Let me give you a very strange but good example. If you've read some of my posts you will find that we have a wood pile large enough for 6-7 years (possibly longer now). The wood is always cut during the winter months. It is split usually in March-April. It is stacked before May 1 (usually). We then leave it uncovered over the summer and fall months but cover it in late fall or early winter (before the snow flies). We then cover only the tops of the piles. We've found this is the best way to season wood. However, during this winter we have had two pieces of wood that were not seasoned! Yes, they had a very slight sizzle to them when as they were starting to cook in the stove! Strange indeed, but that does happen every now and then. This wood of which I am speaking I know to be at least 4 years since stacking the wood.

    But getting back to your fire. What you have described is the classic example of unseasoned wood. It plain and simple don't want to burn because it is full of moisture.

    Good luck.

    Oh yes, on the locust. Todd, up in Wisconsin was glad to get through his as he found out it doesn't like to burn quite as hot as other woods. Still, I'd grab it and use it mixing with other wood.

    We like to mix our wood in the stove too. At present we burn a lot of white ash but we also mix in some soft maple. The maple burns hot and fast while the ash burns much slower. It works out quite nicely mixing that way.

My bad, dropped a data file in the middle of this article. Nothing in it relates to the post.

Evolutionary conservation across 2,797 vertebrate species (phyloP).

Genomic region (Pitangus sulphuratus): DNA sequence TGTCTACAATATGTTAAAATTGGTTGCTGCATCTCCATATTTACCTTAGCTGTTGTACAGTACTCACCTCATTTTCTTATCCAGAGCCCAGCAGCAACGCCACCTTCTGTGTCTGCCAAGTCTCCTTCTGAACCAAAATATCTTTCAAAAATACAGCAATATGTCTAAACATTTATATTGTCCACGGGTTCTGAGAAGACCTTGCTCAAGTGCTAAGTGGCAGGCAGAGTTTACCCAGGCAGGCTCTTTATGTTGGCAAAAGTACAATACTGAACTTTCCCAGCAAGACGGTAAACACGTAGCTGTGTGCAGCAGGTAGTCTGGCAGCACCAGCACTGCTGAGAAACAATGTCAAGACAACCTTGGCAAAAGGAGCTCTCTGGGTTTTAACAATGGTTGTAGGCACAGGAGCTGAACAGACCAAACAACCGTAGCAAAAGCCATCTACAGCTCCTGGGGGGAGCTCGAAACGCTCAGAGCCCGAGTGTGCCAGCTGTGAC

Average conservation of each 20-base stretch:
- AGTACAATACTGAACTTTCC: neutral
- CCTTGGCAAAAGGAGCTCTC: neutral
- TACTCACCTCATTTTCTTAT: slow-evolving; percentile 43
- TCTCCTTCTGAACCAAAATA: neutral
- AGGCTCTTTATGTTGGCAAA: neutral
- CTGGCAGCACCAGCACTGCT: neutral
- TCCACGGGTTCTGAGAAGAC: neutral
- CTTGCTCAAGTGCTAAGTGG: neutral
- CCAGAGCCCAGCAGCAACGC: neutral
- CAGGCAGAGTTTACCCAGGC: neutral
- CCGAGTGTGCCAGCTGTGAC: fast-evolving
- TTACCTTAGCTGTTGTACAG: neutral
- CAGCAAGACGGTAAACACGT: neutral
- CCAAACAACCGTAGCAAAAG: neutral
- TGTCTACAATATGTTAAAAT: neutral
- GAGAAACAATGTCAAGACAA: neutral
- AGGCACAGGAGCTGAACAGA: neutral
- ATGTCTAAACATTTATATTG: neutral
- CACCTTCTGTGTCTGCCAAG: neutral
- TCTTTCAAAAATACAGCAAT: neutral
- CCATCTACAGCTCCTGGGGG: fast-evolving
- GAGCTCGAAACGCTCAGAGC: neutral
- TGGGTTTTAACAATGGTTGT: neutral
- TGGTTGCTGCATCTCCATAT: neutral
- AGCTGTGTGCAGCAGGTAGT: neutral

9. metz

    metz New Member

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    I'll take locust over oak any day. If we are talking black locust (I don't know anything about honey locust) it seasons faster than any other hard wood I have access to as it's moisture content is low to begin with. I don't know where people get two years to season. Hell, it'll even burn green not that I'm recommending it. Black locust will get a hot fire going quick. Get all that you can. I've heated heated my house for the last fifteen years on black locust almost exclusively.
  10. Chief Ryan

    Chief Ryan New Member

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    I've read somewhere that Locust is second to Ash as far as moisture content. I'm burning some right now that i split in the spring. It burns hot, no sizzle, lights fast and burns long. The only problem is that it coals a lot.
  11. lexybird

    lexybird Minister of Fire

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    for the most part it wont begin to dry until the wood is cut into actual stove length .THEN the wait begins ..ive cut down some cherry trees that i know have been knocked over for 3 years and once they were bucked and split they still pegged out the moisture meter over 35%
  12. karri0n

    karri0n New Member

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    I've yet to understand why so many people complain about wood that coals up a lot. A good amount of coals is the second criteria to btu content. This is a good thing.
  13. metz

    metz New Member

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    I have cut standing dead black locust and thrown it in my stove that week and it burned as good as my "seasoned"stuff. Again I am not promoting burning green wood just saying that black locust is a different animal than most.
  14. Badfish740

    Badfish740 Minister of Fire

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    Can someone explain the differences between honey locust and black locust? Here's the locust I've got:

    [​IMG]